Some people “think it’s for the rougher crowd — and it is,” Taylor said, “but at the same time we have mothers and grandmothers on the team, so it can’t be that rough because we come home at the end of the night.”
Taylor said the sport has a tough image and that, “When we say roller derby everyone thinks fishnets, tattoos, booze and party and stuff like that, but we’re trying to keep it more like it’s an organized sport with professional athletes.”
It’s a meat market sometimes
A few times a year the league goes in search of new players by putting on “fresh meat” boot camps, during which newcomers are encouraged to try the sport.
She wanted “to have opportunities for community service and fundraising, meet other women with similar interests and for physical exercise,” said 35-year-old Angela Ross of Waldorf. “It has been very fun. I’m enjoying it. I have only shared that I am doing this with my husband, and he is supportive, [but] if I make the team I’ll tell everyone.”
“My husband is deployed, and I really wanted something I could get excited about and help pass the time,” said Morgan Smith, 24, a help desk technician from St. Mary’s County. “It has also given me the opportunity to meet some awesome ladies and make new friends.”
“When I got home after my first boot camp,” said Michelle Ryan of Prince George’s County, “I said, [it’s] ‘totally worth the hour drive,’ and I stick to it.”
One thing all new skaters agreed on was the willingness of the veterans to help. Sarah Kelly said she was left with a sour taste after playing a different sport, but roller derby has been her mouthwash.
“Boot camp has been fun, informative, and the instructors are amazing at teaching us how, when and why we do things,” said Kelly, a dental assistant from Prince Frederick, who said her boss will sometimes “threaten to body-check me, to keep me in line and get me ready for contact in derby.” “It’s been a huge confidence boost to be skating again, I finally feel alive again. I love derby, and especially all the women in the current sisterhood. No newbie ever feels pressured, or stupid, for falling, asking questions or skating like a 4-year-old.”
Skating is key on the flat track, and so is balance. Jammers try to score as many points as possible, while blockers try to seal them off.
“It’s a lot of endurance, a lot of being able to keep going,” Sara-Cidal said. “Even when you’re really tired [you need] to get through the pack because it’s [between] you and four people against you that are trying to stop you.”
“It’s a good, all-over workout,” Simpson said. “Even though it’s mostly a leg sport, we want to make our lower body strong in case we do fall. You have to [be in] control. A lot of people when they first play will flail, but you really have to be controlled. Jammers don’t get past individual blockers. They get past the wall, so you’re only as strong as the team that’s out there.”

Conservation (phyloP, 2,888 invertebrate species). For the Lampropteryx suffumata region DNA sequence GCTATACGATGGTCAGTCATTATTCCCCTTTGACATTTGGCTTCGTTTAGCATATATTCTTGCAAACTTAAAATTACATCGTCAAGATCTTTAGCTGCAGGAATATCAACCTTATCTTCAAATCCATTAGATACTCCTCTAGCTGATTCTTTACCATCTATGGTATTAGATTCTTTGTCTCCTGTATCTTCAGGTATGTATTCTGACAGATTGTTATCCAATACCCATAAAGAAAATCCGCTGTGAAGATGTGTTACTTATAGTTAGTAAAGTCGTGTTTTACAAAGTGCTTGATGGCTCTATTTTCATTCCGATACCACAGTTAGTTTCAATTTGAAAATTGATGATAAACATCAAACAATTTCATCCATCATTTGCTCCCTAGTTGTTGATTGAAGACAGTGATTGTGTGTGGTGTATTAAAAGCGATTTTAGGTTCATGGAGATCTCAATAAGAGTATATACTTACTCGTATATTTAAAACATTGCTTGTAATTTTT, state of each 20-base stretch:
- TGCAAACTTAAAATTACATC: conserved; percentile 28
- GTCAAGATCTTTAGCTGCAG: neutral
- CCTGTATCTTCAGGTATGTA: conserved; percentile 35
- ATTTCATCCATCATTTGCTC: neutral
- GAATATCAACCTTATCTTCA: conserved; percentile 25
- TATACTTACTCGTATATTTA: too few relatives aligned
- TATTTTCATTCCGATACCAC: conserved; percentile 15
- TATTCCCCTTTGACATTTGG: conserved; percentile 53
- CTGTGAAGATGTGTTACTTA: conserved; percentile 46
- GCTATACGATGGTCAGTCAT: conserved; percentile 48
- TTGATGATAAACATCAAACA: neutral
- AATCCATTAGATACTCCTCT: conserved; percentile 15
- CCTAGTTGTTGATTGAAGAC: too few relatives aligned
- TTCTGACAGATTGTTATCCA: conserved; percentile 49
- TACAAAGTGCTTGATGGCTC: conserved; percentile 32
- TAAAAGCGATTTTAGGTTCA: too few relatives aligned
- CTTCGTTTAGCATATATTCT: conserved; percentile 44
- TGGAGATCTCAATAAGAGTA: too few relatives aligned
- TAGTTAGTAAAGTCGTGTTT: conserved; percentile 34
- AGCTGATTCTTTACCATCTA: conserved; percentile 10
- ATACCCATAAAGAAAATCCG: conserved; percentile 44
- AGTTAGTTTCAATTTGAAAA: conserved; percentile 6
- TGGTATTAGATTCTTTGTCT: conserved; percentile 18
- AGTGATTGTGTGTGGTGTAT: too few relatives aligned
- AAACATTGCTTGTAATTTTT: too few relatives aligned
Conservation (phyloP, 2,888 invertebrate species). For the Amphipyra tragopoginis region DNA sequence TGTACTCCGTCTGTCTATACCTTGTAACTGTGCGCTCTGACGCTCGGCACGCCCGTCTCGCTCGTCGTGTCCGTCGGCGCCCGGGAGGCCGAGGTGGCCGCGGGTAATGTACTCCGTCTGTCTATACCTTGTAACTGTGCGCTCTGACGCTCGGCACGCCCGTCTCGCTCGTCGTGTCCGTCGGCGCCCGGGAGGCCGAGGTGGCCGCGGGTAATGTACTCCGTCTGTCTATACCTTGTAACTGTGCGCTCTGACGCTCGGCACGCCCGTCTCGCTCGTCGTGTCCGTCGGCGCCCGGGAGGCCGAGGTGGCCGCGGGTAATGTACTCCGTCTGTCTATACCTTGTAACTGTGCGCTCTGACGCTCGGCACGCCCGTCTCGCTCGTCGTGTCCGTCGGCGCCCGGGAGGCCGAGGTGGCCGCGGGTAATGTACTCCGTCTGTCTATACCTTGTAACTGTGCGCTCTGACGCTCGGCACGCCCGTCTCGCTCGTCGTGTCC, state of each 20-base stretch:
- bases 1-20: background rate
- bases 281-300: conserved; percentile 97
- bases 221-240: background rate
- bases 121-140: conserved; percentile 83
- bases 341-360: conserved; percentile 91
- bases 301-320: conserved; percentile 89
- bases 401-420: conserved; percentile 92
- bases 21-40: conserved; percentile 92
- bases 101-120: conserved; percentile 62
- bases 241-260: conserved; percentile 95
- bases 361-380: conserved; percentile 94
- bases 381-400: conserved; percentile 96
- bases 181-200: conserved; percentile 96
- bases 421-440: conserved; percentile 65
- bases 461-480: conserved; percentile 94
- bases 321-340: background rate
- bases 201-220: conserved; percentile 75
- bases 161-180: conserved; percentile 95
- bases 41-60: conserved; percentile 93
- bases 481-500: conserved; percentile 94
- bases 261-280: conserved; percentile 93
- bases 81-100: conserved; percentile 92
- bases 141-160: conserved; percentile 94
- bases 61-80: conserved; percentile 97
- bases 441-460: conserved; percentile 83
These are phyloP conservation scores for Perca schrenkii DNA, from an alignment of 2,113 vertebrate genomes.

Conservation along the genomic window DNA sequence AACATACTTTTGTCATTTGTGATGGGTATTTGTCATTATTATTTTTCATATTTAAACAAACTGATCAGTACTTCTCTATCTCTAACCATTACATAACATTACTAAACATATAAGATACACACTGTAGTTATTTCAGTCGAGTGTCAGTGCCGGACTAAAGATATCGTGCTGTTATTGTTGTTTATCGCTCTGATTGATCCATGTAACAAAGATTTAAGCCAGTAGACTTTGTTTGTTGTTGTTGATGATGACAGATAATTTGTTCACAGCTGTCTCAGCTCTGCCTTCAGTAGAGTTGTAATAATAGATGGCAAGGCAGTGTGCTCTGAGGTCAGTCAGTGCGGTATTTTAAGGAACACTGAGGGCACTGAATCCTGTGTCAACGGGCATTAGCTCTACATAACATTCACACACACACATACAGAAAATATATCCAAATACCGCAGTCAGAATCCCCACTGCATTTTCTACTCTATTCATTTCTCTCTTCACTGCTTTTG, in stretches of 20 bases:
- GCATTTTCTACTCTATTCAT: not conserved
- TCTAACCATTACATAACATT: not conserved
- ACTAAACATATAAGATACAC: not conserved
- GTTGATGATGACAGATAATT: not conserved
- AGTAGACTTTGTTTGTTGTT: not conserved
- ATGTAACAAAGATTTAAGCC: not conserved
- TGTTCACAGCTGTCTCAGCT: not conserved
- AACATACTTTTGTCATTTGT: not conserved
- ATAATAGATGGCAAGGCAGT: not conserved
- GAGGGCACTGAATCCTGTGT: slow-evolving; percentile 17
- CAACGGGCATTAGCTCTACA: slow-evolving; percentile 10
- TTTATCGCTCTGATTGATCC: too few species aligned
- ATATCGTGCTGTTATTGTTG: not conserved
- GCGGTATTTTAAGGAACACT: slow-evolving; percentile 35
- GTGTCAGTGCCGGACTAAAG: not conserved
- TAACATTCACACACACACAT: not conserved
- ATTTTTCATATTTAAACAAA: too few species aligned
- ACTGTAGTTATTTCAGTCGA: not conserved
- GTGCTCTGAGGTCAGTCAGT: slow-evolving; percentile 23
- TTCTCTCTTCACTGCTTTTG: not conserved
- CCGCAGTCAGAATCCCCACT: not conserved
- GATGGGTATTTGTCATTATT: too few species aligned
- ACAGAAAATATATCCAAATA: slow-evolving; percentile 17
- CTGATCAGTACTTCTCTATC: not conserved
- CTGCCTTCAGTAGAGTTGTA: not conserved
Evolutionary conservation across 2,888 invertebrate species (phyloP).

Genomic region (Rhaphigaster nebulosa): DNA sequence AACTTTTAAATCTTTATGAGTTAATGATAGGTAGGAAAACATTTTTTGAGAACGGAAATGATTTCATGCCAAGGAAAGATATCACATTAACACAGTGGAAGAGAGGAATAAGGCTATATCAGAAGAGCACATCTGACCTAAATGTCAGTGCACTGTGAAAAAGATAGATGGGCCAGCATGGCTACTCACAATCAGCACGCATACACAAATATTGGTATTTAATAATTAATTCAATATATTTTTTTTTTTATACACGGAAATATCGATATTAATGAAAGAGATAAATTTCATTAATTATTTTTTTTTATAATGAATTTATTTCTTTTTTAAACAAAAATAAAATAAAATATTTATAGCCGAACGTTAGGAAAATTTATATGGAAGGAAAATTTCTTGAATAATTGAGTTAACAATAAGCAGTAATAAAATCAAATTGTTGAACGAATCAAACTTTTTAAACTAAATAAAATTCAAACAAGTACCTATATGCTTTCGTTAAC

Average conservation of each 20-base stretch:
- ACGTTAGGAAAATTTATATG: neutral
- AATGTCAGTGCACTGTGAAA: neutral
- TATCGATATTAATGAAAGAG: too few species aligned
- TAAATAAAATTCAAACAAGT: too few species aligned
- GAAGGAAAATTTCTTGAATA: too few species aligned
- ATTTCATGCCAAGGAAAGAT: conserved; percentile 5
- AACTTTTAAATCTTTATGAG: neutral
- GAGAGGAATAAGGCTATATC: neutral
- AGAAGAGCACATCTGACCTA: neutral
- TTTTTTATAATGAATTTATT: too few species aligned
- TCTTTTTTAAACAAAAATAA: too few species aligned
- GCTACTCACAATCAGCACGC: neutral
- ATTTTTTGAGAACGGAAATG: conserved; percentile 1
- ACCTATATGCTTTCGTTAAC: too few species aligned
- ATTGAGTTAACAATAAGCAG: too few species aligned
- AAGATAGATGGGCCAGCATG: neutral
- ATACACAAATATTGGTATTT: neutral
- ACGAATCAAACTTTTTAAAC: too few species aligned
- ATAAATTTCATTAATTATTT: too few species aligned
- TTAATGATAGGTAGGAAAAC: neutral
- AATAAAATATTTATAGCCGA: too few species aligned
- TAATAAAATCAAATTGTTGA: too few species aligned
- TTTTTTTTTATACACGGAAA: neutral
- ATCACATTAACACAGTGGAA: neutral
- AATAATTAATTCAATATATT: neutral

“Everyone’s coming at you from all points, and you think you have all your ground covered, but really you get tunnel vision, and you get adrenaline pumping from everyone hitting you,” said Taylor, who is a blocker. “It was better than I could have imagined.”
Romero said the wall is much like an offensive line in football.
“It’s similar in terms of the running back going through the line,” he said. “In roller derby, your jammer would technically be your running back and your blockers the offensive line. The difference is in football you make it through the line and you get tackled and you’re down. In derby, you keep going.”
For every action ...
The feedback the skaters have received on their athletic pursuit has been as varied as their helmets.
“I’ve told my mom about my venture into derby, but I don’t think she fully understands what derby is ... so the reaction I’ve encountered has been ambiguous at best,” said 34-year-old Beth Smith, an Air Force auditor from Waldorf.
Someone asked, “‘Aren’t you too old for that?’” Simpson said. “My husband was like, ‘Yes, that’s cool,’ but the kids wish I wasn’t gone so long. They’re like, ‘You have derby again? You should take a break, Mom, and rest.”
“Oddly enough, everyone I told had the exact same reaction [which was], ‘I can totally see you doing that,’” said new skater Heather Matthews, 39, of Indian Head.
Fellow newbie Ashley Sellner said she’s skating for two. “I have a friend at work who loves when I come in and tell her about what we did at practice,” said Sellner of Hollywood, a junior analyst who said her skating experience is minimal. “She says she lives vicariously through me because she’s too afraid of getting hurt to try it out.”
Contract administrator Kelly Rinaldi, 39, of Charles County said most of her friends and family can’t believe she’s doing roller derby, while others have said it’s the perfect sport for her.
“Most of my friends think it is pretty awesome that I am doing roller derby. I always get asked how practice was,” Morgan Smith said. “My mom, on the other hand … said that she hopes they don’t pick me to join the league. I told her she was squashin’ my dreams. She thinks the sport is really dangerous and is worried about me getting hurt, says I am too little to play a sport like roller derby.”
Romero said the sport has made a believer out of him.
“I have a newfound respect for the women who compete, for the sport itself ... and I’m a football guy,” he said. “There’s nothing tougher than a football player, but not when it comes to roller derby. I challenge any football player to get on skates and get with these girls.”
And then, Romero turned and barked orders to his team as they sped around the makeshift track in the cold, frigid night.